Kula Gold negotiating finance as it prepares to develop gold mine on Woodlark Island


Australian-based Kula Gold says the granting of a mining lease to develop its Woodlark Island Gold Project is a ‘milestone’, for both itself and the Papua New Guinea Government. The next step is to confirm financing for the project, Kula’s Chief Executive Officer Stuart Pether tells Business Advantage PNG.

Exploratory drilling on Woodlark Island. Credit: Kula Gold

Exploratory drilling on Woodlark Island. Credit: Kula Gold

It has been eight years since the PNG Government last issued a gold mining lease.

‘The last onshore mining lease was Hidden Valley Joint Venture in Morobe Province, granted in April 2005, says Greg Anderson, Executive Director of the PNG Chamber of Mines and Petroleum.

‘We are really, really excited to get the mining lease. It has been a very rigorous process over the last 18 months and it does demonstrate that, even if you are a small company with limited resources, you can achieve the things you want to achieve in PNG,’ Stuart Pether tells Business Advantage PNG.

While it has taken 18 months to get the lease approved, Kula Gold has been carrying out exploration on Woodlark Island, about 250 kilometres east of Alotau, on the east coast of the mainland in Milne Bay, for the last eight years.

Debt and equity

Financing is the next stage, Pether says.

Kula Gold's Stuart Pether

Kula Gold’s Stuart Pether

‘Based on the gold price, the level of hedging, and detailed due diligence, the company believes we should be able to get somewhere between 50 to 70 per cent debt, and the rest will need to be equity.

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‘I would suggest at today’s gold price it’s probably more likely to be 50/50, so we are looking at somewhere around $A80 million worth of debt and $A80 million worth of equity to get the project underway.’

The government has the right to acquire up to 30 per cent of the project, and Pether is waiting to hear how much the O’Neill government will contribute, via its investment vehicle, Petromin Holdings.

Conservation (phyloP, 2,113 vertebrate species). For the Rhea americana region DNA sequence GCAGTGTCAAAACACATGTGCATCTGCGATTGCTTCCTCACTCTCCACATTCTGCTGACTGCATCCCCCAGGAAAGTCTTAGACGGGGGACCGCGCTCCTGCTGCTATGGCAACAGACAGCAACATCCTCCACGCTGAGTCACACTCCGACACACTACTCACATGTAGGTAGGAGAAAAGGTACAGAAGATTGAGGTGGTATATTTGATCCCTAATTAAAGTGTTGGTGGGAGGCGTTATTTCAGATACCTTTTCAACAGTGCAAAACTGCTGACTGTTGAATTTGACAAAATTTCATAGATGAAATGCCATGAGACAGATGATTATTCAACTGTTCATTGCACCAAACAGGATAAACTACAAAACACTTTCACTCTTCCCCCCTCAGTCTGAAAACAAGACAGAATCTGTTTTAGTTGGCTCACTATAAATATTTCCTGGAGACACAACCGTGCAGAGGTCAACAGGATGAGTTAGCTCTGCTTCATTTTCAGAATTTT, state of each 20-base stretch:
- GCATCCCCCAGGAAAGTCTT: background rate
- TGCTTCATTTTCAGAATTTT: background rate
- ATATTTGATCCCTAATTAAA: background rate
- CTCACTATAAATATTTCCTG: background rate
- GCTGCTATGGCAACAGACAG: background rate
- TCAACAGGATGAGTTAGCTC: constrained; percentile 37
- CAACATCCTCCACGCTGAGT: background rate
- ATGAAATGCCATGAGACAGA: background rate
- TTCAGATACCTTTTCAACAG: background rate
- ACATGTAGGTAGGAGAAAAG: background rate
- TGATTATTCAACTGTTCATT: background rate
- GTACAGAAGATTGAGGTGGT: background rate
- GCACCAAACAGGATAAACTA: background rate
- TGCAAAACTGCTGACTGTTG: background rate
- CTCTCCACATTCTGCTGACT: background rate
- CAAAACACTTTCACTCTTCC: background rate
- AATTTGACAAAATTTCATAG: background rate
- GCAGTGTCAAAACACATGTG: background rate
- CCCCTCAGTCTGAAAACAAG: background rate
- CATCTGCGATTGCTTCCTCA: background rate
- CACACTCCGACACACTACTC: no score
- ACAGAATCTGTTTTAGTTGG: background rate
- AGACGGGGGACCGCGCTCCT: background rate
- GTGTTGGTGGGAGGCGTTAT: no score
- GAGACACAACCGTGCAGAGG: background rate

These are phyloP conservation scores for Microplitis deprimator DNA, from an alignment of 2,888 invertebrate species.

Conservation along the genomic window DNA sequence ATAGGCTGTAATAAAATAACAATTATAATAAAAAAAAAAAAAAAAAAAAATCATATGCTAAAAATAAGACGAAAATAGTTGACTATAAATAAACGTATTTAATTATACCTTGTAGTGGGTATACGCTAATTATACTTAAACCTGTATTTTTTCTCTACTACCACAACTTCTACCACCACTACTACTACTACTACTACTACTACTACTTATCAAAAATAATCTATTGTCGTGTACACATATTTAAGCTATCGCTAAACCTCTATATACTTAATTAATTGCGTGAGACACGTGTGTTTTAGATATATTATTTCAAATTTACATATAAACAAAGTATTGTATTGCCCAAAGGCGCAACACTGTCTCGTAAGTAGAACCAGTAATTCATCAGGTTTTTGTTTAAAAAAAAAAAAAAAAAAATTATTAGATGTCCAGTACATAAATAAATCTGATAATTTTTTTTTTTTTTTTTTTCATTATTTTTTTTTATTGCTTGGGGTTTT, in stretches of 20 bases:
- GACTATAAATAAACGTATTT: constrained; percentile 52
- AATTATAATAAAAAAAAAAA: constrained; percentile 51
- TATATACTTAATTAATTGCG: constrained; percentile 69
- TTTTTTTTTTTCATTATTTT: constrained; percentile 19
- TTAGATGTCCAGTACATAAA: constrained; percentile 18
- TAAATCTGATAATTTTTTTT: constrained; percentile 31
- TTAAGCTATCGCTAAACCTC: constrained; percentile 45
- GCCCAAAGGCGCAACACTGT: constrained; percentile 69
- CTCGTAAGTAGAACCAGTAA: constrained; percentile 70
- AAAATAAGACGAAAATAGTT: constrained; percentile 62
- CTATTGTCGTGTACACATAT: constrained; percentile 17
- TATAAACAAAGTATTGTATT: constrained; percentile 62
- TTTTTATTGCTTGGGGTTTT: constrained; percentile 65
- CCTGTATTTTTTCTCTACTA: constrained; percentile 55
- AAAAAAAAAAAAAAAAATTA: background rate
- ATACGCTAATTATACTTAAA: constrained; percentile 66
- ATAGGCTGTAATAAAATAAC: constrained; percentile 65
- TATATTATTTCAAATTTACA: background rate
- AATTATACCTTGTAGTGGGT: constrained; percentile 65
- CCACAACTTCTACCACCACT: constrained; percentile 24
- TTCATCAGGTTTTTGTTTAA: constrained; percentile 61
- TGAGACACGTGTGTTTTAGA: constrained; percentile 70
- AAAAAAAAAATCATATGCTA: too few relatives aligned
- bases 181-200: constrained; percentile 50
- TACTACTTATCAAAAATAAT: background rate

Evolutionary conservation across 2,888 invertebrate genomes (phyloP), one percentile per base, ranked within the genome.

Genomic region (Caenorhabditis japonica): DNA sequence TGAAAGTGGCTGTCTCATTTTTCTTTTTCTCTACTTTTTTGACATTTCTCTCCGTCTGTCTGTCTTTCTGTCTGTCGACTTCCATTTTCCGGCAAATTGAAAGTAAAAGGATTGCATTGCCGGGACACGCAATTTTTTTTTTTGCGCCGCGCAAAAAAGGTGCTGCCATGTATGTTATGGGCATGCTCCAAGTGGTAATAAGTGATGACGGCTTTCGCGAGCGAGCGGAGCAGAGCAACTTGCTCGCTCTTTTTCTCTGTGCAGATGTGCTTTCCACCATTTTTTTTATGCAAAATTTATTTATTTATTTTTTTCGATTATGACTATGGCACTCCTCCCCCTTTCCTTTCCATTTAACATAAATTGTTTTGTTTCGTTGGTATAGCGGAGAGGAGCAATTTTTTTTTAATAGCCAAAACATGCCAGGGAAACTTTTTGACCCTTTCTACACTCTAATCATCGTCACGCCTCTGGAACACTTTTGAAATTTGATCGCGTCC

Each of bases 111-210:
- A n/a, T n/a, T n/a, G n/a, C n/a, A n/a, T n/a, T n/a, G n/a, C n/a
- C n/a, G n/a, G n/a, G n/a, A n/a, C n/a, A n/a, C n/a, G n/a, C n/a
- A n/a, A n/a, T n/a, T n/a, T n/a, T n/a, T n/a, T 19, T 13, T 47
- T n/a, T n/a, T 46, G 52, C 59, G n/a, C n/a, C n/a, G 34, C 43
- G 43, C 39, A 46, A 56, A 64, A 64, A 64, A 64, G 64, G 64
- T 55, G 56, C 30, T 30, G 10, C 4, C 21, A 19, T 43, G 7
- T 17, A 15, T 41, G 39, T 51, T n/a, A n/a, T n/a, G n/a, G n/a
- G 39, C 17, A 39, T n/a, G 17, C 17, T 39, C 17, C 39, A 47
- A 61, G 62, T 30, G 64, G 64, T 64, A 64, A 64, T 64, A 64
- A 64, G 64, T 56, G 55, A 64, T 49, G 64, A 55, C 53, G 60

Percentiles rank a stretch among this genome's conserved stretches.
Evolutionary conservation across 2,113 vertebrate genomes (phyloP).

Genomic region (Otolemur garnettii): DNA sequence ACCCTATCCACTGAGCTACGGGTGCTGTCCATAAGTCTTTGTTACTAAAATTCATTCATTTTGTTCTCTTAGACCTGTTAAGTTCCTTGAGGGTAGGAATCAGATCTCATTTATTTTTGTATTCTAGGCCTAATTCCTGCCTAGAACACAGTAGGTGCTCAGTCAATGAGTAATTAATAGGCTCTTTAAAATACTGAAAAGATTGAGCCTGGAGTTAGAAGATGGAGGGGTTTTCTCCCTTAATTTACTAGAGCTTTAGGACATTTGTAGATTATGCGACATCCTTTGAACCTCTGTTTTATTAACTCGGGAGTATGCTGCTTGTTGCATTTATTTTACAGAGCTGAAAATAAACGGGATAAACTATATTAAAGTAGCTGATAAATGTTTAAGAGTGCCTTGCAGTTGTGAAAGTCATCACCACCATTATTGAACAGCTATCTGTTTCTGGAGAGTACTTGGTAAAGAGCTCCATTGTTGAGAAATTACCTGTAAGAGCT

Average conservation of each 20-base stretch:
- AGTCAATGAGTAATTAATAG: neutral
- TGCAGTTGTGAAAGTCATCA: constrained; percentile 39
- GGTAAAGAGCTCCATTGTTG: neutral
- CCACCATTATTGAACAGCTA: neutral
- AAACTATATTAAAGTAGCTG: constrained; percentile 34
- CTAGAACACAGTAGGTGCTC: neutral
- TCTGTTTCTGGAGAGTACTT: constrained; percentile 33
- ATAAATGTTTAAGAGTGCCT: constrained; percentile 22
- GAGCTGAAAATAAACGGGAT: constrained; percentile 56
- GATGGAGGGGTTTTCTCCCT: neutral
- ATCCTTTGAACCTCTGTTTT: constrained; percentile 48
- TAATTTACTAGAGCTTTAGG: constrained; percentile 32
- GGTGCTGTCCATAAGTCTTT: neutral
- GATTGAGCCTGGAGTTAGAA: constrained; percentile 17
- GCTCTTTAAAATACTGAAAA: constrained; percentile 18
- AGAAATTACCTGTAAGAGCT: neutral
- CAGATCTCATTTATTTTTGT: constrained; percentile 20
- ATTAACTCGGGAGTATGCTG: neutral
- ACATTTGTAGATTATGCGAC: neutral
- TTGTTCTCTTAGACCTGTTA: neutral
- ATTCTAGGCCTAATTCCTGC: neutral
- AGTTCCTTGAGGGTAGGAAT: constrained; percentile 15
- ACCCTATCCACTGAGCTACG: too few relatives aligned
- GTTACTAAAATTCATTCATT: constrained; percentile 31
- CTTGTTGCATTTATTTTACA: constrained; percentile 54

‘It’s not a free carry. They would have to pay sunk costs of the project to date and be contributing going forward,’ says Pether.

Nine-year mine life

A feasibility study in Sept 2012 estimated the mine has about 2.1 million ounces of Mineral Resources and 766,000 ounces of ore reserves, with a life of about nine years.

‘The project is economic at today’s gold price (US$1306 per ounce, at the time of writing) and we are confident the outlook for the gold price is positive.’

‘The MoA makes a commitment to employ Woodlark Island people first, Milne Bay people second, then the rest of PNG, and then expats as required.’

The Memorandum of Agreement (MoA), which describes the sharing of benefits between all the stakeholders, indicates the Woodlark Island landowners and the Milne Bay provincial government will take at least five per cent, he says.

Once the financing is in place, a 24- to 28-month construction period begins until the first gold pour.

Remote location

Mining on remote locations like Woodlark Island presents its own challenges—the need to be self-sufficient in power supply, for example. But, says Pether, there are also advantages.

‘We have a deep water port only about seven kilometres from the processing site. The terrain is fairly benign and is not particularly mountainous.

‘The highest point is only about 480 metres and predominantly the island is reasonably flat, so the construction of roads and access to the plant is quite easy.’

Locals will take priority for the 500 jobs on offer when production is up and running, although Pether expects about 150 will be PNG nationals and expatriates with specialist skills.

‘The MoA makes a commitment to employ Woodlark Island people first, Milne Bay people second, then the rest of PNG, and then expats as required. Our business plan includes identifying opportunities for local people and suppliers, which are sustainable and deliverable.’


  1. Remote it may seem but infact logistics is easy with sea transport for bulk cargo and easy road access, flat and close to site from a deep well enclosed bay. The people are very understanding and the most peaceful I’ve ever worked with anywhere in PNG.

    Was engaged in exploration leading to evaluation.

    Best of luck to the Muyuans, at last it is happening.
    Mike Kande

  2. Henry Lorimer says

    Having been involved with woodlark for many years.
    The funding plus power generation could be available
    Both on and offshore.
    Henry lorimer

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